Кількадесят активістів зібралися під федеральним судом в американському штаті Вірджинія, де 31 липня розпочинається процес у справі Пола Манафорта. Вони підтримують розслідування імовірного втручання Росії в американські вибори, яке здійснюють слідчі під керівництвом спецпрокурора Роберта Мюллера, та закликають засудити колишнього радника Дональда Трампа.

Манафорт є першим із колишніх помічників чинного президента США, який постане перед судом. Федеральні слідчі, які розслідують втручання у вибори в 2016 році, висунули Манафорту звинувачення в банківському і податковому шахрайстві.

Ідеться, зокрема, про роботу Манафорта як політичного консультанта та лобіста на користь колишнього українського президента Віктора Януковича. Законодавство США не забороняє таку роботу, але вона має бути офіційно задекларована, а з отриманих грошей мають сплачуватися податки.

Читайте також: Спецпрокурор США: Манафорт заробив понад 60 мільйонів доларів як консультант в Україні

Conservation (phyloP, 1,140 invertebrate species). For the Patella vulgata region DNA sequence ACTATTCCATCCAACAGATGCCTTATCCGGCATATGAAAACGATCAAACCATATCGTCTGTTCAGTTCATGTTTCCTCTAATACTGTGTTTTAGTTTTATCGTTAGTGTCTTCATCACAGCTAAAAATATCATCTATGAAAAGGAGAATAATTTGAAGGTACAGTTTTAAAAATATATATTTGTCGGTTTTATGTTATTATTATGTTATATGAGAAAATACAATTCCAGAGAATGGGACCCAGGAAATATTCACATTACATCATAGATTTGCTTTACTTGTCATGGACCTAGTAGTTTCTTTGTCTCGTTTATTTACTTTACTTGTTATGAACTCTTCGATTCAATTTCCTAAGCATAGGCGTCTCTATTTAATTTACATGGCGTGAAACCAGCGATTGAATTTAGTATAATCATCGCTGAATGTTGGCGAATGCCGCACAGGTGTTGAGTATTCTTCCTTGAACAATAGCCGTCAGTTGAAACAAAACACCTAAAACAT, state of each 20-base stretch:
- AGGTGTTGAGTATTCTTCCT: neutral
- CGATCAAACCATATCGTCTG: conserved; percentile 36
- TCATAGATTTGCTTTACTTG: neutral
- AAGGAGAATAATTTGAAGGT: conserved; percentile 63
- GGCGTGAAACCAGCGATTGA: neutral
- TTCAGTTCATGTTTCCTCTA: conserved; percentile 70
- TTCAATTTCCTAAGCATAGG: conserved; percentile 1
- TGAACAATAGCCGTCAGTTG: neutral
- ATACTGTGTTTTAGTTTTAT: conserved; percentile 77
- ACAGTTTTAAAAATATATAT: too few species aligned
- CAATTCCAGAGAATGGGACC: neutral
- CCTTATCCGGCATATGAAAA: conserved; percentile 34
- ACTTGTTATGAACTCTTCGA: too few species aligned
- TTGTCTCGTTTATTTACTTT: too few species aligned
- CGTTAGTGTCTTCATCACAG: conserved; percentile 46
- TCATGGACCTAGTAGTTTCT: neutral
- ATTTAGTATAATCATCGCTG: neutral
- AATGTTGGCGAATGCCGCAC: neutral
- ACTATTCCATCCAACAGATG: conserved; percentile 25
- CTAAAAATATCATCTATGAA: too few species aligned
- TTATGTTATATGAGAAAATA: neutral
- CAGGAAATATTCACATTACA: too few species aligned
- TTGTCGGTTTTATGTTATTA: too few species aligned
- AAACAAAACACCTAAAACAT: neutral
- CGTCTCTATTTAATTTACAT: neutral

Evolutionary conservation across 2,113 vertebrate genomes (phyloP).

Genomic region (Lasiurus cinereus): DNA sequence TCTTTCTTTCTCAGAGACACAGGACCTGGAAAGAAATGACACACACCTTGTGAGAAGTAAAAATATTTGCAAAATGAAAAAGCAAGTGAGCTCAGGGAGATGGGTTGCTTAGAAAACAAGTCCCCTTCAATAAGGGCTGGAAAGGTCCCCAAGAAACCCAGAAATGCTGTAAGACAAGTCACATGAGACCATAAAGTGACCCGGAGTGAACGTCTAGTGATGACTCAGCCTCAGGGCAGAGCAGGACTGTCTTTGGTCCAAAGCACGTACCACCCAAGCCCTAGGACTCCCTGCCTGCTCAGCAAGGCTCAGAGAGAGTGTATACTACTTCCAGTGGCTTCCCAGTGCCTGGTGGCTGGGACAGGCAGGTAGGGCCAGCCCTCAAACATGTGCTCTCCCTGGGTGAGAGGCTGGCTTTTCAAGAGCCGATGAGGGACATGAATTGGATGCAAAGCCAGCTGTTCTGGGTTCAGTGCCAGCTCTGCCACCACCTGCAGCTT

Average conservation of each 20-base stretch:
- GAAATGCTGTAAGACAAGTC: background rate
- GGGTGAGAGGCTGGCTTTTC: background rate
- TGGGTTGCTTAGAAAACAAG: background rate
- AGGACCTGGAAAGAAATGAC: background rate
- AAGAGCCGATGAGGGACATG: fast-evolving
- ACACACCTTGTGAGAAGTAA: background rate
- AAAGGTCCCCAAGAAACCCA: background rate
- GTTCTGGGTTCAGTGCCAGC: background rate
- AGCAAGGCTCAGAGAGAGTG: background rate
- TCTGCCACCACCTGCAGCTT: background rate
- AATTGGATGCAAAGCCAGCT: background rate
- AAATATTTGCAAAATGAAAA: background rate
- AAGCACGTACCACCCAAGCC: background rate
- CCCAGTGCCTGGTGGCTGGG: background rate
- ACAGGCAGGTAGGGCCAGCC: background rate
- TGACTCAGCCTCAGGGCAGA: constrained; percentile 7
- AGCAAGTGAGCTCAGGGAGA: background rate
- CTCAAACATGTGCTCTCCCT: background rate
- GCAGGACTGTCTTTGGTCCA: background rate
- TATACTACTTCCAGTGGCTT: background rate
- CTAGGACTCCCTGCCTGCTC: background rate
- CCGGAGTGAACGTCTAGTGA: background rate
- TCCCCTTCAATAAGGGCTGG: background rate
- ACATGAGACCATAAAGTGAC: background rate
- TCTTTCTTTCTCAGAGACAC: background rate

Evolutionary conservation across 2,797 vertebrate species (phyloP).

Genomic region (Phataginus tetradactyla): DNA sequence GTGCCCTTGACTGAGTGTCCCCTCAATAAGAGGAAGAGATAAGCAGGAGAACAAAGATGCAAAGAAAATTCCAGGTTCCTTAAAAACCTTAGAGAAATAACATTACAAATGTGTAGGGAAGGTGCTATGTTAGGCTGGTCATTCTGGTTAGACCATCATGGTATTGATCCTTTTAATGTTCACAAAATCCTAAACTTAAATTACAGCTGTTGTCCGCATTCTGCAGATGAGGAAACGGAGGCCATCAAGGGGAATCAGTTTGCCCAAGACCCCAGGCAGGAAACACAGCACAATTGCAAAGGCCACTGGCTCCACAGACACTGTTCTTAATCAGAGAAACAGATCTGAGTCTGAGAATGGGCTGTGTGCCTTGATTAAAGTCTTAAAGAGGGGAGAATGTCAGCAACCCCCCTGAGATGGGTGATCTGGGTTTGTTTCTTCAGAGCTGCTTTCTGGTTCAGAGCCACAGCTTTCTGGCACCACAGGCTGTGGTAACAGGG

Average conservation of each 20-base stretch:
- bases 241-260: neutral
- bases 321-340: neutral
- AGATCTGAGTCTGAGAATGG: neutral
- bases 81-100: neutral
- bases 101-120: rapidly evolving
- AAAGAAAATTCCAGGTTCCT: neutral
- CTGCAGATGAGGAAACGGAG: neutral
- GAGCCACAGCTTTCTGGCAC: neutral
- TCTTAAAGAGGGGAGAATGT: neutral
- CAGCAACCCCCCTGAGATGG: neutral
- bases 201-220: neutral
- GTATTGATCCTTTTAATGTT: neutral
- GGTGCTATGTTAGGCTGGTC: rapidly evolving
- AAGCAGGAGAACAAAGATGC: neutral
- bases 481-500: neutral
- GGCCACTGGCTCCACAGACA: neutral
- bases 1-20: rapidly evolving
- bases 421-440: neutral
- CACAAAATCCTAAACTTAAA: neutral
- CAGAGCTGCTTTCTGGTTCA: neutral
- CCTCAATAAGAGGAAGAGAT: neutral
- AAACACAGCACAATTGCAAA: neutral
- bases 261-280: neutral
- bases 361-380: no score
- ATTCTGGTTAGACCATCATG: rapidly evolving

Як очікується, сторона обвинувачення вкаже на ту обставину, що витрати Манафорта на купівлю нерухомості і предмети розкоші не відповідали сумам, оголошеним у його податкових деклараціях. Манафорт, на думку слідства, ввів в оману кредиторів, запозичуючи десятки мільйонів доларів.

Процес, який розпочинається у Вірджинії, буде першим зі щонайменше двох. Другий має розпочатися у вересні в столичному окрузі Колумбія, головна увага цього процесу буде прикута до політичних питань. У червні 2016 року Манафорт був присутній на зустрічі функціонерів з оточення Трампа з громадянами Росії, які нібито мали у своєму розпорядженні компрометуючі матеріали щодо кандидата в президенти США від Демократичної партії Хілларі Клінтон.

Спеціальний прокурор Роберт Мюллер та його команда вже 14 місяців проводять розслідування ймовірного втручання Кремля у вибори в США.

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Transparency International закликає поліцію розслідувати напад на чиновницю у Херсоні

«Застерігаємо херсонську поліцію від спокуси спустити справу на гальмах»